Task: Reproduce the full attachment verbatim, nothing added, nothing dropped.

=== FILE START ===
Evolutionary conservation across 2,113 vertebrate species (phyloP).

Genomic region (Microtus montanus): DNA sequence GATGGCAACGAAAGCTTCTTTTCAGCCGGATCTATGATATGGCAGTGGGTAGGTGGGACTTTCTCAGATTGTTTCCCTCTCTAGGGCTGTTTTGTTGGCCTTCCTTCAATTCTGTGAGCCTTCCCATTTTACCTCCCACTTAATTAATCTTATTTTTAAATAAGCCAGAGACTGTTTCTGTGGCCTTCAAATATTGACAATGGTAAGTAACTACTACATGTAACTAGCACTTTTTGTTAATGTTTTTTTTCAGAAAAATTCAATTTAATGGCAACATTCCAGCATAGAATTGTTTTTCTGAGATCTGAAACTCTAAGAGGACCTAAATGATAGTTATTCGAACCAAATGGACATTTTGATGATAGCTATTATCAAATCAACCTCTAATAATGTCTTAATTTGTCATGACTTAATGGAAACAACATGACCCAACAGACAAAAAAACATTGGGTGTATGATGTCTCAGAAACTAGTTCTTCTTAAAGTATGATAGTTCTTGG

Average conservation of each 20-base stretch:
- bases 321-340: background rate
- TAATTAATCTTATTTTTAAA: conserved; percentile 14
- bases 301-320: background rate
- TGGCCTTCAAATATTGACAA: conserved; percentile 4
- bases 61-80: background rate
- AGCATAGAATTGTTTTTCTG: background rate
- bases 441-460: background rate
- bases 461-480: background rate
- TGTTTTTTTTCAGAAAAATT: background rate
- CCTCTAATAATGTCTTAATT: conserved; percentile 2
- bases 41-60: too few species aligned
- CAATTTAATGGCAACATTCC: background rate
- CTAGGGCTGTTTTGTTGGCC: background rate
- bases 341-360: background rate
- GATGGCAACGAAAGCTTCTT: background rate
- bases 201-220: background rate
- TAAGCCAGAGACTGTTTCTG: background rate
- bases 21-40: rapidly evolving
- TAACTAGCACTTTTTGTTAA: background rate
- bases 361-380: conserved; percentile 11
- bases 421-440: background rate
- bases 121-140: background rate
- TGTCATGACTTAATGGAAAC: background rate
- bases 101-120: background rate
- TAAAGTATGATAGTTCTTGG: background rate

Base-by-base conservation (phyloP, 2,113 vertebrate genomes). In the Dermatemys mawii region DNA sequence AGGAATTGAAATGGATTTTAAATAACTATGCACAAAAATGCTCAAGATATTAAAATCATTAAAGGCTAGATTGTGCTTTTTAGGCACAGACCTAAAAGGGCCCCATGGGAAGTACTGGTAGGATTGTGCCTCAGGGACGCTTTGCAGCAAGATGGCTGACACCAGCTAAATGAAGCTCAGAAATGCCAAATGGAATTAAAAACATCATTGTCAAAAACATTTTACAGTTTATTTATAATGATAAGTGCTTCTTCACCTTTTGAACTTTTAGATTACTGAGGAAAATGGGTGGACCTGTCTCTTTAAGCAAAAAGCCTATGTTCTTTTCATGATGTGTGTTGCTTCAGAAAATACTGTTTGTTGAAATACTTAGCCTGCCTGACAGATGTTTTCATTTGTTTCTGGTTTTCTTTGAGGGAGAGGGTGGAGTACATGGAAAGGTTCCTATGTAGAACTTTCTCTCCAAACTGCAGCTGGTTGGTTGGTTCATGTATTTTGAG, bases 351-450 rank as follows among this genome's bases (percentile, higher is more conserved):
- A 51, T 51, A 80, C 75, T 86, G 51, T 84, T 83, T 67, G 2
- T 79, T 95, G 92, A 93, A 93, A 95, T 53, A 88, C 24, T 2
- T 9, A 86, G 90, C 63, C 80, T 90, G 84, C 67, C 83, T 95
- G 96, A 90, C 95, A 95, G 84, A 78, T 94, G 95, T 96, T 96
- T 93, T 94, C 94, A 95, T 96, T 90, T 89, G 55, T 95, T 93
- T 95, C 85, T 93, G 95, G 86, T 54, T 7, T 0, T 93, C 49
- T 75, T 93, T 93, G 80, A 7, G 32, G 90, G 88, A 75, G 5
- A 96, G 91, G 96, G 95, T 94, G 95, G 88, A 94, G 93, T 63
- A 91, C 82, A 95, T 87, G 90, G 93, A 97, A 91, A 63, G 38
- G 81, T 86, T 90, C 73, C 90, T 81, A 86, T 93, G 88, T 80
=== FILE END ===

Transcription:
Evolutionary conservation across 2,113 vertebrate species (phyloP).

Genomic region (Microtus montanus): DNA sequence GATGGCAACGAAAGCTTCTTTTCAGCCGGATCTATGATATGGCAGTGGGTAGGTGGGACTTTCTCAGATTGTTTCCCTCTCTAGGGCTGTTTTGTTGGCCTTCCTTCAATTCTGTGAGCCTTCCCATTTTACCTCCCACTTAATTAATCTTATTTTTAAATAAGCCAGAGACTGTTTCTGTGGCCTTCAAATATTGACAATGGTAAGTAACTACTACATGTAACTAGCACTTTTTGTTAATGTTTTTTTTCAGAAAAATTCAATTTAATGGCAACATTCCAGCATAGAATTGTTTTTCTGAGATCTGAAACTCTAAGAGGACCTAAATGATAGTTATTCGAACCAAATGGACATTTTGATGATAGCTATTATCAAATCAACCTCTAATAATGTCTTAATTTGTCATGACTTAATGGAAACAACATGACCCAACAGACAAAAAAACATTGGGTGTATGATGTCTCAGAAACTAGTTCTTCTTAAAGTATGATAGTTCTTGG

Average conservation of each 20-base stretch:
- bases 321-340: background rate
- TAATTAATCTTATTTTTAAA: conserved; percentile 14
- bases 301-320: background rate
- TGGCCTTCAAATATTGACAA: conserved; percentile 4
- bases 61-80: background rate
- AGCATAGAATTGTTTTTCTG: background rate
- bases 441-460: background rate
- bases 461-480: background rate
- TGTTTTTTTTCAGAAAAATT: background rate
- CCTCTAATAATGTCTTAATT: conserved; percentile 2
- bases 41-60: too few species aligned
- CAATTTAATGGCAACATTCC: background rate
- CTAGGGCTGTTTTGTTGGCC: background rate
- bases 341-360: background rate
- GATGGCAACGAAAGCTTCTT: background rate
- bases 201-220: background rate
- TAAGCCAGAGACTGTTTCTG: background rate
- bases 21-40: rapidly evolving
- TAACTAGCACTTTTTGTTAA: background rate
- bases 361-380: conserved; percentile 11
- bases 421-440: background rate
- bases 121-140: background rate
- TGTCATGACTTAATGGAAAC: background rate
- bases 101-120: background rate
- TAAAGTATGATAGTTCTTGG: background rate

Base-by-base conservation (phyloP, 2,113 vertebrate genomes). In the Dermatemys mawii region DNA sequence AGGAATTGAAATGGATTTTAAATAACTATGCACAAAAATGCTCAAGATATTAAAATCATTAAAGGCTAGATTGTGCTTTTTAGGCACAGACCTAAAAGGGCCCCATGGGAAGTACTGGTAGGATTGTGCCTCAGGGACGCTTTGCAGCAAGATGGCTGACACCAGCTAAATGAAGCTCAGAAATGCCAAATGGAATTAAAAACATCATTGTCAAAAACATTTTACAGTTTATTTATAATGATAAGTGCTTCTTCACCTTTTGAACTTTTAGATTACTGAGGAAAATGGGTGGACCTGTCTCTTTAAGCAAAAAGCCTATGTTCTTTTCATGATGTGTGTTGCTTCAGAAAATACTGTTTGTTGAAATACTTAGCCTGCCTGACAGATGTTTTCATTTGTTTCTGGTTTTCTTTGAGGGAGAGGGTGGAGTACATGGAAAGGTTCCTATGTAGAACTTTCTCTCCAAACTGCAGCTGGTTGGTTGGTTCATGTATTTTGAG, bases 351-450 rank as follows among this genome's bases (percentile, higher is more conserved):
- A 51, T 51, A 80, C 75, T 86, G 51, T 84, T 83, T 67, G 2
- T 79, T 95, G 92, A 93, A 93, A 95, T 53, A 88, C 24, T 2
- T 9, A 86, G 90, C 63, C 80, T 90, G 84, C 67, C 83, T 95
- G 96, A 90, C 95, A 95, G 84, A 78, T 94, G 95, T 96, T 96
- T 93, T 94, C 94, A 95, T 96, T 90, T 89, G 55, T 95, T 93
- T 95, C 85, T 93, G 95, G 86, T 54, T 7, T 0, T 93, C 49
- T 75, T 93, T 93, G 80, A 7, G 32, G 90, G 88, A 75, G 5
- A 96, G 91, G 96, G 95, T 94, G 95, G 88, A 94, G 93, T 63
- A 91, C 82, A 95, T 87, G 90, G 93, A 97, A 91, A 63, G 38
- G 81, T 86, T 90, C 73, C 90, T 81, A 86, T 93, G 88, T 80